Although these storage companies are taking over the landscape here in Los Angeles, the idea of paying for a storage facility makes absolutely no sense to me unless it is for a short term hold while you are moving or something like that. If I could not fit the stuff I own inside my house, I would just start getting rid of things in order to do so. Paying someone else to hold your stuff does not make any financial sense, especially since the majority of people never see nor use the stuff that they have stored. I was reading Mother Jones this weekend and the article was about people who are fascinated with being organized, but there were a few interesting tidbits I wanted to put into this post about storage:
Since the 1970’s, the average home in the U.S. has grown by 80%, yet according to UCLA researchers Americans are facing a “storage crisis”.
4 in 5 new homes have multi-car garages, but most two car garages have only one or no car in them.
The average American fridge is twice as big as its European counterpart.
1 in 11 households rents storage space, which is 1 million more households than two years ago.
While I understand that “hoarding” is a major problem and is even considered an illness by some people, I cannot understand why people hold on to things that are of no value to them. Paying a facility upwards of $200 a month to store boxes of paper, old china you never will use, musty old furniture and your 21 year olds baby clothes from 1986 is such a waste of money that I have to think about what they could be doing with it instead. Imagine having an extra $2,400 every year to invest, pay off debt, pay of mortgages, go on vacations…anything other than paying for a room with a lock on it full of mostly crap. The thing that really got me was the fact that our houses have grown an average of 80% since the 1970’s yet we still cannot find enough room to keep everything we want to keep. That is a sign of a problem that really needs to be addressed. I have family members with this same problem and I have been working with them in order to clean out the clutter and get organized, all the while trying to teach them the importance of not being owned by your stuff but rather owning what you choose to own. If you are one of these people, here are some tips I can offer on getting started clearing out the clutter:
I know it is overwhelming at first, but the more you get rid of, the less overwhelming it will be. In fact, it will only get easier the less stuff you have to go through, and the less stuff you have the easier it is to maintain.
If you are buried in your stuff, start small working only 10-15 minutes a day. Get a 33 gallon garbage bag from the garage and go into one room of your house. Start going through one desk drawer or one bookcase shelf at a time, filling up the garbage bag with stuff you can throw away today. You can worry about donations and/or reselling stuff later, at first the key is to get rid of the crap you nor anyone else needs.
Once you have cleared out all the trash in that one room, move on to the next room. Two family members I talk to regularly on on their second room in the house and are slowly clearing out their respective houses. You would not believe the difference that it makes in their attitude once they see that it can in fact be overcome!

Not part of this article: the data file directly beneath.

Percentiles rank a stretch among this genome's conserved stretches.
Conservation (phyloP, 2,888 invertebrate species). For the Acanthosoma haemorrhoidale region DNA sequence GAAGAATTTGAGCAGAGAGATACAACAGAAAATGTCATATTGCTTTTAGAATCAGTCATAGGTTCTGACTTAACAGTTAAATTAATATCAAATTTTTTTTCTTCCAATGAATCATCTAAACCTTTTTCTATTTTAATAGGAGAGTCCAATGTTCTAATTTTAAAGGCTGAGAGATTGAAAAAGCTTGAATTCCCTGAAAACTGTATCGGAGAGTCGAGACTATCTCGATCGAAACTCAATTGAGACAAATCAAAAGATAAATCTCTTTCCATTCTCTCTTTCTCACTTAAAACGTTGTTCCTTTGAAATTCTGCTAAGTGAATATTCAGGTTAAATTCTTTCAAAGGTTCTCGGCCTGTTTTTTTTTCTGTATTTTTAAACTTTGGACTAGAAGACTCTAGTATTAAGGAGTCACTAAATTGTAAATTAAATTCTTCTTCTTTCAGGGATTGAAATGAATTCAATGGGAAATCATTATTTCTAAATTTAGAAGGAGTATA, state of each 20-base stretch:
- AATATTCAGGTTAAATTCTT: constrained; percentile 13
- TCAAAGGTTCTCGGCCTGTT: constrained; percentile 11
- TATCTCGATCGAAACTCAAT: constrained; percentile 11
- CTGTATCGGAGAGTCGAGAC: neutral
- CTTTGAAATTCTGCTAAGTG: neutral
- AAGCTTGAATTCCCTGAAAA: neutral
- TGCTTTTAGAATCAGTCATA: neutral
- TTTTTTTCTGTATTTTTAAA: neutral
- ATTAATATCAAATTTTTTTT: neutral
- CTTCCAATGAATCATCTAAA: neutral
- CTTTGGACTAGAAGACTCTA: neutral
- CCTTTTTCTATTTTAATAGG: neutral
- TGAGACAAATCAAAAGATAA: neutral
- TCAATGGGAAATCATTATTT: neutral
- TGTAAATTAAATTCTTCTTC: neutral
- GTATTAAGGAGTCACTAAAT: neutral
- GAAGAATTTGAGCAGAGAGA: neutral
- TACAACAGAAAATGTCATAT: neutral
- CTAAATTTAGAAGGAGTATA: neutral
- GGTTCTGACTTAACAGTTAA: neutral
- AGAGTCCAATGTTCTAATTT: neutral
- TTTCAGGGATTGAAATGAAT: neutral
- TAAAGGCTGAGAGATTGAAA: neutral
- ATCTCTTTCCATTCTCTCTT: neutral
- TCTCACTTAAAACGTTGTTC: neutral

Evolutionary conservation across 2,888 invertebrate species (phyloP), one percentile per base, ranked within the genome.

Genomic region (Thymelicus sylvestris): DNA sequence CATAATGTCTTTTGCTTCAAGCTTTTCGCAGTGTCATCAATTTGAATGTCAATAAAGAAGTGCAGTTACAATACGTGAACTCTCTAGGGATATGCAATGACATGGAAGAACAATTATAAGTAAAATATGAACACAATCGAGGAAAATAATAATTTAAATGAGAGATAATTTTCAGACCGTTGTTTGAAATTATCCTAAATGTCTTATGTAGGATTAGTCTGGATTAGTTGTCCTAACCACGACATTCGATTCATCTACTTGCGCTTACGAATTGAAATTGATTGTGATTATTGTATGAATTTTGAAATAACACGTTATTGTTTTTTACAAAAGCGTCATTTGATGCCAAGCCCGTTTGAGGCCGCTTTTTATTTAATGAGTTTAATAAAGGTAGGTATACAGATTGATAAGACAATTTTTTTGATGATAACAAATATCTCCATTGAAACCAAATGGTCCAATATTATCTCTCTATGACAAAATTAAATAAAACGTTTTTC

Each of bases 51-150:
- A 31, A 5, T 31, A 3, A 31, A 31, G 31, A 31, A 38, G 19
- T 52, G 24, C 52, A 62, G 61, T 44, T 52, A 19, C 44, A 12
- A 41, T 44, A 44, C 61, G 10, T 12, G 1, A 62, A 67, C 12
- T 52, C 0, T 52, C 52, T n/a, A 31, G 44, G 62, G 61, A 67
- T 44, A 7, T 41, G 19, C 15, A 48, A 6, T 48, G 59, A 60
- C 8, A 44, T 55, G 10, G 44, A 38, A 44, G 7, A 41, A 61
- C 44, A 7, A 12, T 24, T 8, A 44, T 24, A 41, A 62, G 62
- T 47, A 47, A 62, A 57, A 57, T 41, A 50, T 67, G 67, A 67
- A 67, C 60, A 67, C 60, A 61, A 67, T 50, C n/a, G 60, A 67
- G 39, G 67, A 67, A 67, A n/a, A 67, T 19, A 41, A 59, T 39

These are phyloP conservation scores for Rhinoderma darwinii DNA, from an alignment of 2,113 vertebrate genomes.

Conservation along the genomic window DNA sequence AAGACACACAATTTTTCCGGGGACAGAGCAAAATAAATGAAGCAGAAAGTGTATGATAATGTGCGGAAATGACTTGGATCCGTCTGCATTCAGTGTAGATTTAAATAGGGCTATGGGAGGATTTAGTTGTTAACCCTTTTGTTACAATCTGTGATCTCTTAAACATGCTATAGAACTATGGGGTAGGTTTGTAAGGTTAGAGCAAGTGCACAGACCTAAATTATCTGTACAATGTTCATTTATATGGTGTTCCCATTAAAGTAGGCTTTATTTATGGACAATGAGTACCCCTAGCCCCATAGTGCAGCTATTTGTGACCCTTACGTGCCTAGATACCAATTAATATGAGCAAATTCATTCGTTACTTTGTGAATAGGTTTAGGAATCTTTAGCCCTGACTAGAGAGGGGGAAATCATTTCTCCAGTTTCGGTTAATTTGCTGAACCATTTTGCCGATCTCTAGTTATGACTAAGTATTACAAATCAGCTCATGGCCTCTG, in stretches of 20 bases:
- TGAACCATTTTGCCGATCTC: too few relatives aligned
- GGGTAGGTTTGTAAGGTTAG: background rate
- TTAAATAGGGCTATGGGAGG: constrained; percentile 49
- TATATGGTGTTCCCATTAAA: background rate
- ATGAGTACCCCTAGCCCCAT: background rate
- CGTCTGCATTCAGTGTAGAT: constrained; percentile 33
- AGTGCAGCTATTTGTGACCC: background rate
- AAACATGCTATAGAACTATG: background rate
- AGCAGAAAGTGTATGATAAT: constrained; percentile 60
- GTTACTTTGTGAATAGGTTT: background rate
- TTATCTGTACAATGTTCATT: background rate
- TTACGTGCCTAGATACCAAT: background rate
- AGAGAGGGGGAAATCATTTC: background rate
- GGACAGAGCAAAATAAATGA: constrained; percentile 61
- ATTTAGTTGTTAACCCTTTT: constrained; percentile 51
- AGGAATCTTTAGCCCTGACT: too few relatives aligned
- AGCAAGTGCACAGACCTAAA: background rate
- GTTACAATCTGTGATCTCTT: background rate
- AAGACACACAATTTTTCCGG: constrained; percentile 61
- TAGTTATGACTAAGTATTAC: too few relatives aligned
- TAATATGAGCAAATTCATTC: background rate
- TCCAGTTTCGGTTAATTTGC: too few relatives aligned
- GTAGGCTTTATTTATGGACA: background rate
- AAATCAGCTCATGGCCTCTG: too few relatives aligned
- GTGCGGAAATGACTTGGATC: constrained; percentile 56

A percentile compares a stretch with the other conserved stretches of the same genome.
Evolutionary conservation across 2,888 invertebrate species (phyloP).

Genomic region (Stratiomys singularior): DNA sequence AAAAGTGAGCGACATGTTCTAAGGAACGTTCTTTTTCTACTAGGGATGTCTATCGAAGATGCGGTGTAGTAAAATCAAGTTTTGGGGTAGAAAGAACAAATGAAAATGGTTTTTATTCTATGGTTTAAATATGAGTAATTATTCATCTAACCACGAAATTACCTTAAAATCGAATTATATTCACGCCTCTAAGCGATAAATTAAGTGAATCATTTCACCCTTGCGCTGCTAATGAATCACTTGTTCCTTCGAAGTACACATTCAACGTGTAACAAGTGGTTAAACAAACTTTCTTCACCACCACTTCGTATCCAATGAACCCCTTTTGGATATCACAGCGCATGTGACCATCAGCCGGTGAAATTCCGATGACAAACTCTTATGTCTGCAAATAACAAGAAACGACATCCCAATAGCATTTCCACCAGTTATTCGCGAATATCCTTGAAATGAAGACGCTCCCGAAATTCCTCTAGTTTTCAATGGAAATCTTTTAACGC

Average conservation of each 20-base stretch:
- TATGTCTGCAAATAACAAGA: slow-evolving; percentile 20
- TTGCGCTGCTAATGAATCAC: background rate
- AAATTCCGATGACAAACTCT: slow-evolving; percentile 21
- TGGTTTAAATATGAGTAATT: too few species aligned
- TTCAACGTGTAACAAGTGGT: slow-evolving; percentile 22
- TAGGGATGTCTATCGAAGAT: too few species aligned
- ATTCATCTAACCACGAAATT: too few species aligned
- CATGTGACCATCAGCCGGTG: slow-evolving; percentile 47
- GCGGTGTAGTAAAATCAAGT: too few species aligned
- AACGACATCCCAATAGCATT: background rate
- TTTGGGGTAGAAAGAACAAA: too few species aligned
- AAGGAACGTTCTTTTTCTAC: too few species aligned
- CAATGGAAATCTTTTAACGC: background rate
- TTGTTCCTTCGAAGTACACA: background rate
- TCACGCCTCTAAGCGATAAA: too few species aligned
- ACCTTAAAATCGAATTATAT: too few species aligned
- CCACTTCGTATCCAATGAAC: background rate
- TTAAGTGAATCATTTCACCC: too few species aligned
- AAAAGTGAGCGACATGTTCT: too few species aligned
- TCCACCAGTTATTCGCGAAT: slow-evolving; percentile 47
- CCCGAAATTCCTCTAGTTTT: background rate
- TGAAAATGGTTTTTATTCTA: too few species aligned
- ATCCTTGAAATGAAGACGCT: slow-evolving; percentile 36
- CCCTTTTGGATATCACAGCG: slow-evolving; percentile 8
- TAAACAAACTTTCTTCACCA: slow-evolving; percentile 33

Continue doing this room by room until you have done the whole house. Sure, it might take you a month or two, but at this point, all the trash will be out of the house and you should be feeling lighter already. Once the trash is gone, it is much easier to see what else can go out the door.
Now repeat the above steps but go back to each room looking for things you can donate and/or sell. Dividing these as you go along should leave you with two giant piles by the time you finish this second round through the house. Take the donate pile directly to Goodwill or your choice of donation facilities and look into selling the rest of your stuff on Craigslist or Ebay, depending on the value.
Now look around. See how much more room you have? But here is the thing…instead of going out and buying more stuff to fill the empty space with, if you have a storage facility, next you are going to tackle that the same exact way. Your goal is to get rid of at least 50% of the stuff in storage and bring the other 50% home so you can stop paying someone else for an extra closet to hold your stuff for you.
This final step is the real kicker. You have to accept that this is a PROBLEM and not an accident. You did not get all this stuff by accident; if you are like more hoarders you have been filling up your life with stuff in order to feel better about yourself. And this is OK to admit at this point because you are working on fixing it. Sure, I have simplified these tips to get you started, but you have to start somewhere! Talk to friends, therapists, organizers…anyone that can help you understand why you have been doing this and you will be on the road to recovery.
A lot of my family has been known as hoarders for a while now…except me. For some reason I was not born with this gene and have always been compulsively clean. (which my wife is tired of I am sure) But the first step in clearing out the clutter and saving money is just finally accepting that something has to be done and to start working on it. There is no reason that you should be paying to store stuff you don’t ever need or want just because it is yours…if you are doing so, you are paying a very high price for A. stuff that probably is not worth the amount you pay out each month and B. stuff that is owning and controlling you in a very negative way. Getting out from underneath that will help get your life and finances in order and at the same time free up some money that you might need for more important endeavors!